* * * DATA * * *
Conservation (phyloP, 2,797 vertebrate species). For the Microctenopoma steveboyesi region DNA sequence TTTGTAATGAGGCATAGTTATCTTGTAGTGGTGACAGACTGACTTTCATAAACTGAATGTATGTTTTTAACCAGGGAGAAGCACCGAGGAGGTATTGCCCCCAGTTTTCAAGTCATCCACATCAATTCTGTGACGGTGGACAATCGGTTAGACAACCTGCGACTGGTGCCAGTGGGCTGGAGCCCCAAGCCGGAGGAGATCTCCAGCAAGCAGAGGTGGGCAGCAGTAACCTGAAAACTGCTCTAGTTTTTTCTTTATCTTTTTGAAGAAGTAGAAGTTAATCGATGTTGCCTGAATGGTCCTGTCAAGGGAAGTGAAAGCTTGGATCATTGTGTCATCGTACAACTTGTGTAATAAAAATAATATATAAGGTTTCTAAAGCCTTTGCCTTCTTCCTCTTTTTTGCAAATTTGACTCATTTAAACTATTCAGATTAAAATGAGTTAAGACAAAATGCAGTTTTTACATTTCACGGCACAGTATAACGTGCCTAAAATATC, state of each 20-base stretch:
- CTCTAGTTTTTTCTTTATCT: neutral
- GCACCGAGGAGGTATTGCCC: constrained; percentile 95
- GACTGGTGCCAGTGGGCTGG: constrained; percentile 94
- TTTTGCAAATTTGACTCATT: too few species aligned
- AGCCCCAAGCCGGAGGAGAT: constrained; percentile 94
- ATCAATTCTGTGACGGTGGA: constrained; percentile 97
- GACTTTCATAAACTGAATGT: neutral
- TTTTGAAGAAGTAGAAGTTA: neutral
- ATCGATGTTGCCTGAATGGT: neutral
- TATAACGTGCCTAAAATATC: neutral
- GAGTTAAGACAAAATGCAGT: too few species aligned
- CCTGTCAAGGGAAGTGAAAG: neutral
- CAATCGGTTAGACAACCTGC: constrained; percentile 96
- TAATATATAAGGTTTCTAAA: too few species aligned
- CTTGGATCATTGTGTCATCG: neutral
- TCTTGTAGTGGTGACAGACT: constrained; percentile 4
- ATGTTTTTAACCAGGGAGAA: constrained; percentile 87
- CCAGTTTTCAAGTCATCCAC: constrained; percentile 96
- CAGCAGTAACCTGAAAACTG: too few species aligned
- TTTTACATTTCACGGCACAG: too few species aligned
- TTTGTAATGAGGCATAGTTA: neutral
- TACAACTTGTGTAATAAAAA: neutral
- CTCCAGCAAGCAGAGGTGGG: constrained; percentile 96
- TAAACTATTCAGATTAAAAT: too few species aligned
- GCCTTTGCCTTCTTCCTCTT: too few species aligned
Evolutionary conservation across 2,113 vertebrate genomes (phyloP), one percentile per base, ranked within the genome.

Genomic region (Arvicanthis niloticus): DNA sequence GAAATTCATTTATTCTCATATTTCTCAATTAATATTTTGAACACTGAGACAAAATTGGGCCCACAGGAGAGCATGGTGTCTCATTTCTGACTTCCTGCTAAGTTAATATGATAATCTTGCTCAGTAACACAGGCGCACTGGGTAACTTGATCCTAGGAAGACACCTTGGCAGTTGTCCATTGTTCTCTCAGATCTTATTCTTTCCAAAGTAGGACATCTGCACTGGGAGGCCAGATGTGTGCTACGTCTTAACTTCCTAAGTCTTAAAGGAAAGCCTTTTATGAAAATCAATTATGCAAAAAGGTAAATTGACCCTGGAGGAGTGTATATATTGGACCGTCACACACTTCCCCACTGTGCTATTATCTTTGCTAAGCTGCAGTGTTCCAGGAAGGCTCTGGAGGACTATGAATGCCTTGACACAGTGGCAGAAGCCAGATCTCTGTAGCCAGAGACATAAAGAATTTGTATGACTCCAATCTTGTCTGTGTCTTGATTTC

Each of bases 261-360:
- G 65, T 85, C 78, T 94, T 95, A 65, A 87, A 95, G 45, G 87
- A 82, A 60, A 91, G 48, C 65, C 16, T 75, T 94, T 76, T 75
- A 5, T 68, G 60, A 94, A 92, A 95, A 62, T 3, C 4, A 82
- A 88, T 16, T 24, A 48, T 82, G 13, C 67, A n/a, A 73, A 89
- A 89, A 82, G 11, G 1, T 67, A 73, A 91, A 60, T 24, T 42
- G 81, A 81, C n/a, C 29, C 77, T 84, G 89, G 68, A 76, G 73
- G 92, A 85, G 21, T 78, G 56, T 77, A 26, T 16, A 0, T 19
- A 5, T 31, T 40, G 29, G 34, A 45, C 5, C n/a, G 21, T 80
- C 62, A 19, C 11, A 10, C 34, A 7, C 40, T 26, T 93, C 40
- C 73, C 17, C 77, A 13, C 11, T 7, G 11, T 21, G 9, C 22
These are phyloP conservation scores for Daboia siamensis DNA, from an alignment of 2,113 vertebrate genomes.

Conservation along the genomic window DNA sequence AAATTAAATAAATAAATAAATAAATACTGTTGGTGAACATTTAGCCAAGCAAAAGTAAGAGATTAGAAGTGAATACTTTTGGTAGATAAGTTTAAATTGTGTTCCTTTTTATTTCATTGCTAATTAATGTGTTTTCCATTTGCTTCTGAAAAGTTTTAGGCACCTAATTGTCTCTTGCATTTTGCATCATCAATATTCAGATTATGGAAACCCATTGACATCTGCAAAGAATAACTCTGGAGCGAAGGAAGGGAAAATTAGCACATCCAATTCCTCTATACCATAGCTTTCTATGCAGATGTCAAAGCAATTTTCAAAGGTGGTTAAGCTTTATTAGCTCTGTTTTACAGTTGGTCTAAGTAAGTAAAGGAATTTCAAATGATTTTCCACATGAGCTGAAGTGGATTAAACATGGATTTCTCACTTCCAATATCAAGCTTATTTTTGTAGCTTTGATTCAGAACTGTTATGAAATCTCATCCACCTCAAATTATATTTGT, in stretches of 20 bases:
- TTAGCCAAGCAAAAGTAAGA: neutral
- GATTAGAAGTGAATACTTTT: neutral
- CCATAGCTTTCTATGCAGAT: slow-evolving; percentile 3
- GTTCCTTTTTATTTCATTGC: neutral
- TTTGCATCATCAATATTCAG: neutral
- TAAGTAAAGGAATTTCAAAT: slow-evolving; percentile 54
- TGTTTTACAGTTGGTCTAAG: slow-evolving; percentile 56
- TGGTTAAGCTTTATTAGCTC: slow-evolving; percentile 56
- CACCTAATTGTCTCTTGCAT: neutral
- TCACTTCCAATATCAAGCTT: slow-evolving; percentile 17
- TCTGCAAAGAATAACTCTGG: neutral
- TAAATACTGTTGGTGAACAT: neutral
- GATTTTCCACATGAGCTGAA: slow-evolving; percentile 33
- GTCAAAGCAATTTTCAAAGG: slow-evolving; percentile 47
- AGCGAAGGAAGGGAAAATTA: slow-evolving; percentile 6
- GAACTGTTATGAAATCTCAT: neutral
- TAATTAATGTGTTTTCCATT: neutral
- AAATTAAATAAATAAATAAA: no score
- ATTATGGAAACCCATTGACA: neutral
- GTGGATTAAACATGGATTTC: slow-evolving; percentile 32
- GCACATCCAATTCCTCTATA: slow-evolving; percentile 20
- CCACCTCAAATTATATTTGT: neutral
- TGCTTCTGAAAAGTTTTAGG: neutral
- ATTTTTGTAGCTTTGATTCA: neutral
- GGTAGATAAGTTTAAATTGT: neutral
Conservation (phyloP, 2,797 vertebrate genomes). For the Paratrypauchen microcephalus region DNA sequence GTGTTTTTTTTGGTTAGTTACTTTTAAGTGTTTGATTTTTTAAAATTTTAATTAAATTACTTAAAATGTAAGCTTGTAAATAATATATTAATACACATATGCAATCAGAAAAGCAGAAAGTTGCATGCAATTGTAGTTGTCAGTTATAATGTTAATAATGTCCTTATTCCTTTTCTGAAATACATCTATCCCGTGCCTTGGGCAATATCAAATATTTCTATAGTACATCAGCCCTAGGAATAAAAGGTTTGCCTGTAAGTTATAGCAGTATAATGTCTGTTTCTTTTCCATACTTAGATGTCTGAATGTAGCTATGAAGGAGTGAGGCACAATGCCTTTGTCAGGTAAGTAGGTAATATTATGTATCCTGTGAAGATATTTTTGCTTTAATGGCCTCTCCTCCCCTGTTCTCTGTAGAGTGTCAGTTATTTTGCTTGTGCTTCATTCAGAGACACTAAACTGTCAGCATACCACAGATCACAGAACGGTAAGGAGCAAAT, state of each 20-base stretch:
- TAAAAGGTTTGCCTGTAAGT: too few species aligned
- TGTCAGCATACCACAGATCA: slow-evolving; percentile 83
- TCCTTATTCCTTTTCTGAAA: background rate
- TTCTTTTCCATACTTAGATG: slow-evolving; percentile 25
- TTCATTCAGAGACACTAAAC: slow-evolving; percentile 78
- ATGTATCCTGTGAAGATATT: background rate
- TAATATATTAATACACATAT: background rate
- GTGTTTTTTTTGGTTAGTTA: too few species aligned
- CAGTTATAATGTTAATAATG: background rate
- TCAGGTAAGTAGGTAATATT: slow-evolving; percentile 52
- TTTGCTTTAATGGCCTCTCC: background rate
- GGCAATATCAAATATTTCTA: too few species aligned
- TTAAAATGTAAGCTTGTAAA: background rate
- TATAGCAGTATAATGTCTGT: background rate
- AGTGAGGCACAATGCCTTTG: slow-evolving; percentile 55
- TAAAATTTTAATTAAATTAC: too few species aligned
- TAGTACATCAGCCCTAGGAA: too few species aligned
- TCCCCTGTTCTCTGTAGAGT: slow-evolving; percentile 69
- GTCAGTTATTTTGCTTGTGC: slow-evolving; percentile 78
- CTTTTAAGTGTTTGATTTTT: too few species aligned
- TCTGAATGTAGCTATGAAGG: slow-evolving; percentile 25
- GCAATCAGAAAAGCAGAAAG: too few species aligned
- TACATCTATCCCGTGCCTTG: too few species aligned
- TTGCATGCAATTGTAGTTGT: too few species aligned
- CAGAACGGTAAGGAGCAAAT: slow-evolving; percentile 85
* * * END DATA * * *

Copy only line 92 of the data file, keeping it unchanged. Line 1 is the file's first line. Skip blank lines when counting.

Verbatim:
- CAGAACGGTAAGGAGCAAAT: slow-evolving; percentile 85